I have a cron script under /etc/cron.d as so:

SHELL=/bin/sh PATH=/usr/local/sbin:/usr/local/bin:/sbin:/bin:/usr/sbin:/usr/bin

0 0 * * * root /usr/local/sbin/app_logrotate >> /var/log/app-newday.log

This works but it executes always at 00:00 local time. The app in question uses UTC time ( I cannot change this). In my time zone this is a few hours behind resulting in the date tag on the daily logfile this application creates never being a new day.
I can't change the system localtime to UTC as other applications depend on localtime. I was wondering if it is possible to execute this cron only at 00:00 UTC while keeping my system localtime.
I have tried adding TZ=UTC to the cron script which did not work.
Does anyone know how this can be done?


2 Answers 2


In general the cron dameon will inherit the system's timezone. The only (easy) way I know is to set the TZ/CRON_TZ variable.

Did you restart the cron daemon after setting the TZ / CRON_TZ variable. This si required for cron to pick up the changes!


Some implementations recognize a CRON_TZ variable to specify the interpretation of the crontab numbers. man 5 crontab Centos 7 says:

The CRON_TZ variable specifies the time zone specific for the cron table. The user should enter a time according to the specified time zone into the table. The time used for writing into a log file is taken from the local time zone, where the daemon is running.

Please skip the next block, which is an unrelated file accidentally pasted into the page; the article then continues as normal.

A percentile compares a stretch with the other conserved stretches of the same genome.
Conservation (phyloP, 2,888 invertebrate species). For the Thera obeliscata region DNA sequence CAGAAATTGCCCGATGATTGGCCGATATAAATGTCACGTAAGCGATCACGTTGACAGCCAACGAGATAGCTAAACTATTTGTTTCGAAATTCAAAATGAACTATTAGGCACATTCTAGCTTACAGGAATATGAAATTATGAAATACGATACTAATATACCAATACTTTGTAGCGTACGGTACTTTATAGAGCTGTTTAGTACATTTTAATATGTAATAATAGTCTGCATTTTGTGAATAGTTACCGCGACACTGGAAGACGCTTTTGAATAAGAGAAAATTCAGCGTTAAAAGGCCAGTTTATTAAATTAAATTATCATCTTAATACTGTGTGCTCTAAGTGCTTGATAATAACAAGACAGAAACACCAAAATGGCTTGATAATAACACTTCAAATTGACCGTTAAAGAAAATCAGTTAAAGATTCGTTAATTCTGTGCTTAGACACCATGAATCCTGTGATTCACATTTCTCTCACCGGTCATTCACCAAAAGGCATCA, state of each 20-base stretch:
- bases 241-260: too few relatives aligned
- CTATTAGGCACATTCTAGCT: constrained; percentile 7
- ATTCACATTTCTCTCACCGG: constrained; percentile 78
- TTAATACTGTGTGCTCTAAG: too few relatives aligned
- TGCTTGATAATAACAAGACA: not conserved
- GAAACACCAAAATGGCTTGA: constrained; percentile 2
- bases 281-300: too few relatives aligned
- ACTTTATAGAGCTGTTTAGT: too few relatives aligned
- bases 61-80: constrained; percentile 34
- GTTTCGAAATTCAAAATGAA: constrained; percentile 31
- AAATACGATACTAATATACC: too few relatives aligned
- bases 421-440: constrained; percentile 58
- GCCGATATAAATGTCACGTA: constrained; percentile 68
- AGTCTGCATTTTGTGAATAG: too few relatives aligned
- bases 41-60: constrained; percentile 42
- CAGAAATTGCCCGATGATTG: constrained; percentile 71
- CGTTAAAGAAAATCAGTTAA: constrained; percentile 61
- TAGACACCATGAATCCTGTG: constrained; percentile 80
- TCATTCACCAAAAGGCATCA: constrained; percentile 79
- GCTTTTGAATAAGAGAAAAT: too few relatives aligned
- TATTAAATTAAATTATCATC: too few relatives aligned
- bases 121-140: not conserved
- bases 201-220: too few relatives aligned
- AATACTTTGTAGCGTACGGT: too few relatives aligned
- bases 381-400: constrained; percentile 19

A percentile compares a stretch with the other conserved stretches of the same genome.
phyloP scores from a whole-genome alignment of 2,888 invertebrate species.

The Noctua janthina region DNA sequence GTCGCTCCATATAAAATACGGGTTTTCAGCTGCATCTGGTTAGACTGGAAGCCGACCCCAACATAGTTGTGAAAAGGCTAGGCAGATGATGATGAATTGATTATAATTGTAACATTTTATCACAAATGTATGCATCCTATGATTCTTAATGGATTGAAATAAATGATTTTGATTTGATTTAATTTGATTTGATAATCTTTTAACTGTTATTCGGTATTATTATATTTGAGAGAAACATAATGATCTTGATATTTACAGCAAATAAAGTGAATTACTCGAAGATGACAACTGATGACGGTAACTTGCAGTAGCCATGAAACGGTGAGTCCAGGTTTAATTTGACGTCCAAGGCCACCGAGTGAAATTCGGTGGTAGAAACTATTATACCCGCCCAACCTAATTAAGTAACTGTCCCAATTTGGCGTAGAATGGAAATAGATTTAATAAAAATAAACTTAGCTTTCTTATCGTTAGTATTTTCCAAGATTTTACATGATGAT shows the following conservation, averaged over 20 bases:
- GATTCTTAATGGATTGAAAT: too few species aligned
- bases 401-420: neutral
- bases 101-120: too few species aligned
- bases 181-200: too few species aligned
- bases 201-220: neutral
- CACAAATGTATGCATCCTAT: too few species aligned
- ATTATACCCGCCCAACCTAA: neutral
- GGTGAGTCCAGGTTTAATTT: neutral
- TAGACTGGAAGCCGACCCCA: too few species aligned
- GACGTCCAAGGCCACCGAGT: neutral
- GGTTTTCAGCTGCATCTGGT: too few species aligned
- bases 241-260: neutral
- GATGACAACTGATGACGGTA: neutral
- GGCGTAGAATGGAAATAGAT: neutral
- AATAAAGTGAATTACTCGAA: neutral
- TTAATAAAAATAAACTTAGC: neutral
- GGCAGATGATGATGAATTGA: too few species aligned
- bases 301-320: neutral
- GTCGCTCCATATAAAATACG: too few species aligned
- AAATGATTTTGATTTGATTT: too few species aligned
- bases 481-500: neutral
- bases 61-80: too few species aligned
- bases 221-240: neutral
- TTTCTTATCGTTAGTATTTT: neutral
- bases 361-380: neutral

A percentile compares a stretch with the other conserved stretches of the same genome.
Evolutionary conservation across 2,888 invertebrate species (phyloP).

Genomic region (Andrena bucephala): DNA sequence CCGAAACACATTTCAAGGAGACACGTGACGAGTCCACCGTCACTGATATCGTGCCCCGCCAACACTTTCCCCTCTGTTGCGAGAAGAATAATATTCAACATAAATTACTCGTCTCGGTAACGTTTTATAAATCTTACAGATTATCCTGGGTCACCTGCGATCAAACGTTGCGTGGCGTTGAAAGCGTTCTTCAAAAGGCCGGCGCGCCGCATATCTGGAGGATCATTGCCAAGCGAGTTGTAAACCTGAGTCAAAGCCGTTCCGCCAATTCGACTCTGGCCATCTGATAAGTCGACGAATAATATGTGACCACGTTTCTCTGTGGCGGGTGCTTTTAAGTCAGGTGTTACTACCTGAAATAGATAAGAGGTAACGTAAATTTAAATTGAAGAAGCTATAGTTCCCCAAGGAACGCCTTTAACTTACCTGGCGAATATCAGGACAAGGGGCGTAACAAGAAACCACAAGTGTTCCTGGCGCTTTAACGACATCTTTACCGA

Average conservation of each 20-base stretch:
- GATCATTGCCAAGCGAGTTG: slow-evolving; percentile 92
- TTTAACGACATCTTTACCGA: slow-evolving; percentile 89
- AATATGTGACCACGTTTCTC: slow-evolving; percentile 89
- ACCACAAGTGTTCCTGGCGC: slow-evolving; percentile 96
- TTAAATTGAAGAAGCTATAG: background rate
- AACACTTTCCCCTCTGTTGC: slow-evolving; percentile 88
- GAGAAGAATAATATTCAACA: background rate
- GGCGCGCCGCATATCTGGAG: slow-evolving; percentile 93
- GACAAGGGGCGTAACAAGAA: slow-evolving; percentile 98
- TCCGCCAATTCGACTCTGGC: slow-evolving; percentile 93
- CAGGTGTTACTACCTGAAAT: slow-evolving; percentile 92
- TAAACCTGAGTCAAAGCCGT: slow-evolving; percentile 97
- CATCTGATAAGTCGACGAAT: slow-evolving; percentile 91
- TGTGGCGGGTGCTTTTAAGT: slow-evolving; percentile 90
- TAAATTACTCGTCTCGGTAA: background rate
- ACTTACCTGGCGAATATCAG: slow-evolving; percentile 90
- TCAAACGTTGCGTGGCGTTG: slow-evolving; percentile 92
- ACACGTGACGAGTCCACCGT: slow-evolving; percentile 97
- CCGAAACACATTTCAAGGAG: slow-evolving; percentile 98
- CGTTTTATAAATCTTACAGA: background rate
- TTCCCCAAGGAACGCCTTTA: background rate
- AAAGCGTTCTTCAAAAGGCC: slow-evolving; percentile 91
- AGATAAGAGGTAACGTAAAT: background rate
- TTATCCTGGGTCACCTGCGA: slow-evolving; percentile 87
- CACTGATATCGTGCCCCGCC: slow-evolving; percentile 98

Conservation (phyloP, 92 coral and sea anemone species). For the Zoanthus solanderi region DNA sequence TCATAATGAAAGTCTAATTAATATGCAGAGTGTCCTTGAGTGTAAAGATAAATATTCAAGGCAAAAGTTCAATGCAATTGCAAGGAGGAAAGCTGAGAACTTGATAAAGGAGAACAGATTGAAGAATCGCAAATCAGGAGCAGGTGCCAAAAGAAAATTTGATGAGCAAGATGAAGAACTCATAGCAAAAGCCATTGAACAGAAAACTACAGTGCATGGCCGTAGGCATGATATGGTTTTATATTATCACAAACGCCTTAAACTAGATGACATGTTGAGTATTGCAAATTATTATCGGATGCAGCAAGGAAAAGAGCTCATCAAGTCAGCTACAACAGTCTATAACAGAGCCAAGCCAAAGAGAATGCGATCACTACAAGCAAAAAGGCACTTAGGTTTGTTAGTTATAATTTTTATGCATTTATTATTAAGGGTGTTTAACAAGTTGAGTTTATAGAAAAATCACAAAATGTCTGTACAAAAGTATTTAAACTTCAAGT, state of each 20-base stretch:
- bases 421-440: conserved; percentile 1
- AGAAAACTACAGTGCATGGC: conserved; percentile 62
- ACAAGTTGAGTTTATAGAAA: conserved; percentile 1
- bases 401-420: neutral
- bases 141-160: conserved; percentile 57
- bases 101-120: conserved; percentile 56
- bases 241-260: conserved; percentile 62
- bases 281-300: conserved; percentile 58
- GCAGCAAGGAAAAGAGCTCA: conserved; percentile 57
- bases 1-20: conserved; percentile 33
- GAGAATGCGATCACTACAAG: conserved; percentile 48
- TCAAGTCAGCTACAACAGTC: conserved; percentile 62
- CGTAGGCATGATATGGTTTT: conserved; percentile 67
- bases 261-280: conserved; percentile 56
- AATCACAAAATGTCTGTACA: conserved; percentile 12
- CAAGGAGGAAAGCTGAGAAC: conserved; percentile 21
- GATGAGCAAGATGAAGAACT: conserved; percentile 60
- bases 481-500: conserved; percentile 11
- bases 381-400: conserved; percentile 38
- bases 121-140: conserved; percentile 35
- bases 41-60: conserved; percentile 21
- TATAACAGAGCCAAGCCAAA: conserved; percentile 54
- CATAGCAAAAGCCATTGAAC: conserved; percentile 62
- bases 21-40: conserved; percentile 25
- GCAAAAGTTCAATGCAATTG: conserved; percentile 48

While default Debian/Ubuntu says:

The cron daemon runs with a defined timezone. It currently does not support per-user timezones. All the tasks: system's and user's will be run based on the configured timezone. Even if a user specifies the TZ environment variable in his crontab this will affect only the commands executed in the crontab, not the execution of the crontab tasks themselves.

So, if your system respects it:

SHELL=/bin/sh PATH=/usr/local/sbin:/usr/local/bin:/sbin:/bin:/usr/sbin:/usr/bin

0 0 * * * root /usr/local/sbin/app_logrotate >> /var/log/app-newday.log

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